Wild Turkey American Honey (2006)
Flavored whiskies are having a moment, but it was Wild Turkey Master Distiller Jimmy Russell—the longest-tenured, active master distiller in the world, at 61 years and counting—who pioneered the category nearly 40 years ago. He created a honey-infused bourbon whiskey called Wild Turkey Liqueur in 1976 as a sweet and smooth expression to help bourbon reach a wider audience.
Thirty years later, just as flavored vodkas were hitting their stride, the company rebranded the liqueur as Wild Turkey American Honey. The product then took off and paved the way for numerous honey-flavored whiskey liqueurs—both domestic and imported. Wild Turkey, which is owned by Campari America, tapped into the sweet/spicy flavor trend last fall with the launch of American Honey Sting, a combination of Kentucky Straight bourbon whiskey and honey with the kick of firery ghost peppers. The brand’s honey whiskies can be enjoyed on the rocks, as a chilled shooter or in numerous cocktails.
Pama pomegranate liqueur (2006)
Pama pomegranate liqueur had more than a few things going for it when it launched nearly a decade ago. For one thing, the pomegranate had recently been hailed as a superfood, and juice from ancient exotic fruit was all the rage.
Craft mixology was just beginning to take off, and Pama woke up the then-sleepy cordials category. Made from the juice of California pomegranates, premium vodka and a touch of imported tequila, the sweet/tart flavor profile was unique for a cordial. And packaged in a tall, elegant bottle, Pama stood out on the backbars and store shelves.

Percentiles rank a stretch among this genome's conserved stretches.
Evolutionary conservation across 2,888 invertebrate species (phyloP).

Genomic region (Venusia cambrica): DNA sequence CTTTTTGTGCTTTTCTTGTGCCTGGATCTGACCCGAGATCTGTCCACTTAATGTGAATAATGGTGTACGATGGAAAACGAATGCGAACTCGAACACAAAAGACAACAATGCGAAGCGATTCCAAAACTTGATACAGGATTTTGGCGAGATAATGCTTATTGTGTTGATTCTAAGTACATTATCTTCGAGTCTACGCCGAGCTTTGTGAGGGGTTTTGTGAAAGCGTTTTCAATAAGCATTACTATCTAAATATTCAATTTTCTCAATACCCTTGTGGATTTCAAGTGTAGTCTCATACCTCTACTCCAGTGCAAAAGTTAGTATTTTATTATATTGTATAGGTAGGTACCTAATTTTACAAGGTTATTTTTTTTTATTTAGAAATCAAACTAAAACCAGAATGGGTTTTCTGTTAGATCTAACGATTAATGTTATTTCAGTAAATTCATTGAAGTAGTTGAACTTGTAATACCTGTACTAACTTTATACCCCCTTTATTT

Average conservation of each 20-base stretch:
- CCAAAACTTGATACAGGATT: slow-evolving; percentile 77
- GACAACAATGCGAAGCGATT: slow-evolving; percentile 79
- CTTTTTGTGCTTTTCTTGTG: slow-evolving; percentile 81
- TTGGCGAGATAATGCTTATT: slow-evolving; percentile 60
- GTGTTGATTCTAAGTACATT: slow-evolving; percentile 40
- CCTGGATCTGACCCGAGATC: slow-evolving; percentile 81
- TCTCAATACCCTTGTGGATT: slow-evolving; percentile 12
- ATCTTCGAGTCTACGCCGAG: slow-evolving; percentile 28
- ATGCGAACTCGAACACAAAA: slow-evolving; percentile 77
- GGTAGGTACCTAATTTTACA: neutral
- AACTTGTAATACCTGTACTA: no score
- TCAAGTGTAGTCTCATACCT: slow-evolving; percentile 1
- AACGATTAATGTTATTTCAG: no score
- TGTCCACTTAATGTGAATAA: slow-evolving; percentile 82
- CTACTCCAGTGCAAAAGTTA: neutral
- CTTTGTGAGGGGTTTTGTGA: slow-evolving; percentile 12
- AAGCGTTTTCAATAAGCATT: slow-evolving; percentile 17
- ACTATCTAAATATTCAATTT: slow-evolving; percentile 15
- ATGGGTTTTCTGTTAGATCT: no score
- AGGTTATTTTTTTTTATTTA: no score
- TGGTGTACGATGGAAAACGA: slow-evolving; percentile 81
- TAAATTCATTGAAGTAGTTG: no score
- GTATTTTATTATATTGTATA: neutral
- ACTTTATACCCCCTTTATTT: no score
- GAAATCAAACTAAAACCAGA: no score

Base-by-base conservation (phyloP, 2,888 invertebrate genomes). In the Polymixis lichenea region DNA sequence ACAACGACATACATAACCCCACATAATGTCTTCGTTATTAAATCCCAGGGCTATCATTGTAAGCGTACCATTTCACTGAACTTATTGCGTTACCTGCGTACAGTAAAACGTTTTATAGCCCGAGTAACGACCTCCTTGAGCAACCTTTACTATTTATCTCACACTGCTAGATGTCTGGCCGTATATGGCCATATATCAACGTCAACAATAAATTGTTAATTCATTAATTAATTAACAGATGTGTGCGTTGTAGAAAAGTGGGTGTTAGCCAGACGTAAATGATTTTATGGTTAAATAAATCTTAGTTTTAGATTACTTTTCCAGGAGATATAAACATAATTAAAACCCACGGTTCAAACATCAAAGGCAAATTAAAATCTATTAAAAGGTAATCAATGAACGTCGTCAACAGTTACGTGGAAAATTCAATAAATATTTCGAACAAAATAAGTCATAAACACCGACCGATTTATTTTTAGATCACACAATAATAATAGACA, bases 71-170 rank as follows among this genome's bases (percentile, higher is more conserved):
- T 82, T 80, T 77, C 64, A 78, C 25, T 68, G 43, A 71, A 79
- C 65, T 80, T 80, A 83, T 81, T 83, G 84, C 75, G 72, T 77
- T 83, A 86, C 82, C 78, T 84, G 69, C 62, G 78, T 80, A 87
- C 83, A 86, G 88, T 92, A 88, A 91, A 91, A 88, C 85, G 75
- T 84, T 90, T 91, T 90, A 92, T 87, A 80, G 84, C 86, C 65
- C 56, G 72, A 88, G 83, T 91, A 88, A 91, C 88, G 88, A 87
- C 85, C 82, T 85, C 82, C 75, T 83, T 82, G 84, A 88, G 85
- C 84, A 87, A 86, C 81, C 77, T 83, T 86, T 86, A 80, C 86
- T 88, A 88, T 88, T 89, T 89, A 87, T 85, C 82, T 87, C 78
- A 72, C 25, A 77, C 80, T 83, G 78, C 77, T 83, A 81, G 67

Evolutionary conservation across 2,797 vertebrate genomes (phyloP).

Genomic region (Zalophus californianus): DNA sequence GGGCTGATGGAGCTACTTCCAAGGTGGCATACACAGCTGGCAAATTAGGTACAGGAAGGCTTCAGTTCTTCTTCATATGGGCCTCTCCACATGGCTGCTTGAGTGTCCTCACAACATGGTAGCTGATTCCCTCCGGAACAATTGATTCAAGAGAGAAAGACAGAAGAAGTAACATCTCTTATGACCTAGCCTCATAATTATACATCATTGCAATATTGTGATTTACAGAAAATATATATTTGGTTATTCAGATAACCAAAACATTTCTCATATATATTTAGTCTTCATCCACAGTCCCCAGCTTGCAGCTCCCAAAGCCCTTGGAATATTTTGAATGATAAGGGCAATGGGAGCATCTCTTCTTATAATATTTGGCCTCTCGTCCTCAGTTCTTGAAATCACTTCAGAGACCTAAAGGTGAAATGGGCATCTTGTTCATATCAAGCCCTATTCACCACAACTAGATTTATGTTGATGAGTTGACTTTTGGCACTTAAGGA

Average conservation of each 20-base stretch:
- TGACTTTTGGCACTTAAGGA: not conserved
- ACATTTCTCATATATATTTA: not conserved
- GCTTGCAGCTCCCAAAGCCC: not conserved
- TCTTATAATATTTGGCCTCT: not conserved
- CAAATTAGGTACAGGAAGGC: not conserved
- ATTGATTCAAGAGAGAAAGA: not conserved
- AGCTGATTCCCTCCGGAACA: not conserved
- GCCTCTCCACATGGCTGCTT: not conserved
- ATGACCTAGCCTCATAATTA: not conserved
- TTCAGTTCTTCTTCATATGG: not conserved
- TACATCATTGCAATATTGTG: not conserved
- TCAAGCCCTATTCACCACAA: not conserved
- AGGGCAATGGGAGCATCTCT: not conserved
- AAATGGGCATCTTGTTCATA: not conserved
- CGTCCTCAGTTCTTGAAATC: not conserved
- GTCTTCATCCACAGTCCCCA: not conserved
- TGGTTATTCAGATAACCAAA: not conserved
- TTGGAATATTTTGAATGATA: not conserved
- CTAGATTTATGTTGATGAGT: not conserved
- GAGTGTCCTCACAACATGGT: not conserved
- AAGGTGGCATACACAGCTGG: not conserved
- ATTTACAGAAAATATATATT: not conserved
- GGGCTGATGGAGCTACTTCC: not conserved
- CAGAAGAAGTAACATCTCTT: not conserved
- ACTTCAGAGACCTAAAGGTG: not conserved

It also doesn’t hurt that the spirit’s rich, crimson color made it a festive option served straight up or as a key ingredient for signature and seasonal drinks. Pama easily mixes with other spirits, so it can be used for specialty recipes or to make a pomegranate version of classics like the Margarita.
Fireball Cinnamon Whisky 2006
Fireball Cinnamon Whisky has caught fire in recent years, particularly with younger, legal-age drinkers. But the spirit has been around for three decades: The brand started out in Canada as Dr. McGillicuddy’s Fireball Cinnamon Whisky under Seagram’s line of flavored schnapps.
Seagram sold the rights to the Dr. McGillicuddy brand, which includes flavors such as Methlomint, Apple Pie and Root Beer, to Sazerac in 1989. But it wasn’t until the new parent company shed the association with Dr. McGillicuddy’s in 2007 that the rebranded Fireball Cinnamon Whisky took off.
Why did consumers suddenly go crazy for the product? For one, the sweet/spicy profile appeals to Millennials and the nostalgia for the fireball candies of their childhoods.
A savvy social media campaign also helped make the brand the go-to shot and inspired a number of sweet/spicy flavored whiskies. And while it’s clearly a shooter brand, Fireball frequently crops up in innovative cocktails as well.